Google Doodles are when Google changes its logo on its homepage to celebrate holidays and other occasions. For this day’s Google Doodle, they’ve changed it to celebrate the 50 years of LGBT+ Pride.
2019 marks the 50th anniversary of when the Stonewall Riots happened, which was at New York City in the late June of 1969. It is believed that this event was what launched the LGBT+ rights movement.
Although there are some disagreements within the LGBT+ community on what exactly happened, it is largely believed that the Stonewall Riot began when the police raided the Stonewall Inn, a bar on Christopher Street in Manhattan, for activities which back then were considered illegal. The usual tale involves a brick being thrown, either by Marsha P Johnson or Sylvia Rivera, which were two key activists in the gay liberation movement. They have now become icons in the transgender rights movement in particular.
Since then, June was celebrated as “Pride Month”, with various cities around the world holding LGBT+ themed events, celebrations, and protests.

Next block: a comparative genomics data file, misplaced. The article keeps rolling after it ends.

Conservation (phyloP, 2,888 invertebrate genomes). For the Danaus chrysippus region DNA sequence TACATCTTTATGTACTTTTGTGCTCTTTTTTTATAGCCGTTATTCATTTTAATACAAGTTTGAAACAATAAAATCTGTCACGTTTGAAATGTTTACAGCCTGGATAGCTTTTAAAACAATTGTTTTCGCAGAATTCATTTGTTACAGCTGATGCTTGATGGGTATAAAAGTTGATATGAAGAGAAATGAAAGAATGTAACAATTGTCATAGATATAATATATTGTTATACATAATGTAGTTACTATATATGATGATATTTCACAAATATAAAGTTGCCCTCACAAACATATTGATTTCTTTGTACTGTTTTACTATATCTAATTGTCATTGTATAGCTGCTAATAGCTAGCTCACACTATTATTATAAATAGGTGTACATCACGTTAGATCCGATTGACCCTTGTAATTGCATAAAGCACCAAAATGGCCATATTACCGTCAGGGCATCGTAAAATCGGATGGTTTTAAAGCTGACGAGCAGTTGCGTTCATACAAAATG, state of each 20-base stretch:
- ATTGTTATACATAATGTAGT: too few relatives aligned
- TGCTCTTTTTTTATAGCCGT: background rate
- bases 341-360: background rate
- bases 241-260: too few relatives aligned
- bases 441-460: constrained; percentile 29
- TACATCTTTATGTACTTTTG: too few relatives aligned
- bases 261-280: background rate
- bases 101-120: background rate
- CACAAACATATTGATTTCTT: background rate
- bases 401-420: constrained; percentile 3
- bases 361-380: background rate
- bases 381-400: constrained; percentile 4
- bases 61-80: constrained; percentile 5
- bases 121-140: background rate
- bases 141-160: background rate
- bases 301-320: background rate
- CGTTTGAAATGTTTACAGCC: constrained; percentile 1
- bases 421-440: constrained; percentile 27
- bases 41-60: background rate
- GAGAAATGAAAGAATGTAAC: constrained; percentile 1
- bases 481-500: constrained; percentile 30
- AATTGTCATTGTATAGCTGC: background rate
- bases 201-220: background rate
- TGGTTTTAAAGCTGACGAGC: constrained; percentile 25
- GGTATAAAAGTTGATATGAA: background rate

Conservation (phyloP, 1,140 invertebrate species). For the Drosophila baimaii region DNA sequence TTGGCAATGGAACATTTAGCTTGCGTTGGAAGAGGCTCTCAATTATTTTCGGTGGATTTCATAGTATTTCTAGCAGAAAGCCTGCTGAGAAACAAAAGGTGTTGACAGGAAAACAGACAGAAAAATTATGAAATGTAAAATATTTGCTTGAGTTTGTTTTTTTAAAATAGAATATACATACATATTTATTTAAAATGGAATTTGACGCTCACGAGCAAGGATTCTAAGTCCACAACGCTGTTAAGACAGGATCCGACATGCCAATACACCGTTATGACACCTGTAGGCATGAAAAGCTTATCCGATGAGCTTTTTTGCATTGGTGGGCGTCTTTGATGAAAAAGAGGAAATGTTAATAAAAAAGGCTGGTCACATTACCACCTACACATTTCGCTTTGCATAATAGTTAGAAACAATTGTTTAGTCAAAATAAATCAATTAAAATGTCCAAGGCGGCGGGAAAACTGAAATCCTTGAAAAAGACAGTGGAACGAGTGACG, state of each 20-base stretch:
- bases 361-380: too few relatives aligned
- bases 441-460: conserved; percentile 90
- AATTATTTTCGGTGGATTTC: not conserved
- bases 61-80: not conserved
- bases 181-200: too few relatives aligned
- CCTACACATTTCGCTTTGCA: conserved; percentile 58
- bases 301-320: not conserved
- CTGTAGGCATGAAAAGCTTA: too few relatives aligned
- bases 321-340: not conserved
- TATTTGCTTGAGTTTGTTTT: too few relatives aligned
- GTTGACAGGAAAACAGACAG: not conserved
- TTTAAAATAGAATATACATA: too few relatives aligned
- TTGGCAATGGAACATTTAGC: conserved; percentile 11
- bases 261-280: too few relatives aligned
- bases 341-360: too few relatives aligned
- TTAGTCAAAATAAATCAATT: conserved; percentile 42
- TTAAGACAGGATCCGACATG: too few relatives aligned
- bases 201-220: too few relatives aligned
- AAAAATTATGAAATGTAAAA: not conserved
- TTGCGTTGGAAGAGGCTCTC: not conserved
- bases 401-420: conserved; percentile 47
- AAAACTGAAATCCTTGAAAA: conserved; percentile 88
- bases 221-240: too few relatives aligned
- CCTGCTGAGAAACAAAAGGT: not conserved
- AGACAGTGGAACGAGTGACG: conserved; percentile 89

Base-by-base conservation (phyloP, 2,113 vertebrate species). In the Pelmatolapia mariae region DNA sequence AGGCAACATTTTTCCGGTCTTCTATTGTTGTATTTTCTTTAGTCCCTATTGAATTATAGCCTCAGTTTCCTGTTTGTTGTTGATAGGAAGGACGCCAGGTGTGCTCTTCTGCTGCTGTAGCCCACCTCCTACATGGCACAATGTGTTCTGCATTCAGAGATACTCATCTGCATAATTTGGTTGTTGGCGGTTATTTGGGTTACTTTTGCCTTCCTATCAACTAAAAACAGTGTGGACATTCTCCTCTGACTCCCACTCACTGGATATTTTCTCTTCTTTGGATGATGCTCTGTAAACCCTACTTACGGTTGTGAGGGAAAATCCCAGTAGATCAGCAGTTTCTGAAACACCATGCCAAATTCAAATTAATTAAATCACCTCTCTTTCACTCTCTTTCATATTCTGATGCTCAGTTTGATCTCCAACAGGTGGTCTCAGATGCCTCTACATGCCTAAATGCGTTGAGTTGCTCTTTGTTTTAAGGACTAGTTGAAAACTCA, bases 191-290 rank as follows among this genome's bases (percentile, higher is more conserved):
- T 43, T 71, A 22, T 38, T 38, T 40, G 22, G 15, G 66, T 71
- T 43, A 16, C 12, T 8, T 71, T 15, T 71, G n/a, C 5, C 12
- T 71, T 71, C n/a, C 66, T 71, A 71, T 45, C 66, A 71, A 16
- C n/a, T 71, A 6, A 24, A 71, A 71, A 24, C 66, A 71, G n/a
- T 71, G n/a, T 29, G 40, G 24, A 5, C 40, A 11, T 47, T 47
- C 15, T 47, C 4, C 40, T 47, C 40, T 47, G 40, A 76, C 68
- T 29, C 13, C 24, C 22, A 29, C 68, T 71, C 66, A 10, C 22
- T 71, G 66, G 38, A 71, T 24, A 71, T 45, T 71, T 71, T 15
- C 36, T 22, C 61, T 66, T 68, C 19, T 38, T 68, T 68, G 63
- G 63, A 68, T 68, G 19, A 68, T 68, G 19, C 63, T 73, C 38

The Google Doodle focuses on the celebrations of the LGBT+ people, on the following years after the Stonewall Riots. It also portrays the difficult times, such as the AIDS crisis, which is usually symbolized by the triangle symbol, to urge action when the US government failed to act on the crisis in the 80’s and 90’s.
The Doodler, Nate Swinehart, who is also a member of the LGBT+ community, decided to visualize the LGBT+ history as expansion of the parades that often act as Pride Month’s centerpiece. He states that the Pride parade is a symbol of celebration and liberation for the entire LGBTQ+ Community. He then credits Cynthia Cheng with the idea to focus on the parade for his Doodle art.
“From its early days of activism on Christopher Street in New York City, to the worldwide celebrations of today, it has empowered and given voice to a bright and vibrant community. I have witnessed the strides forward for queer people over the decades, and today, many of us celebrate a level of freedom I could not have imagined in my wildest dreams while I was growing up. I’m hopeful for the future and a day when everyone, regardless of their identification, can stand and march proudly in celebration.”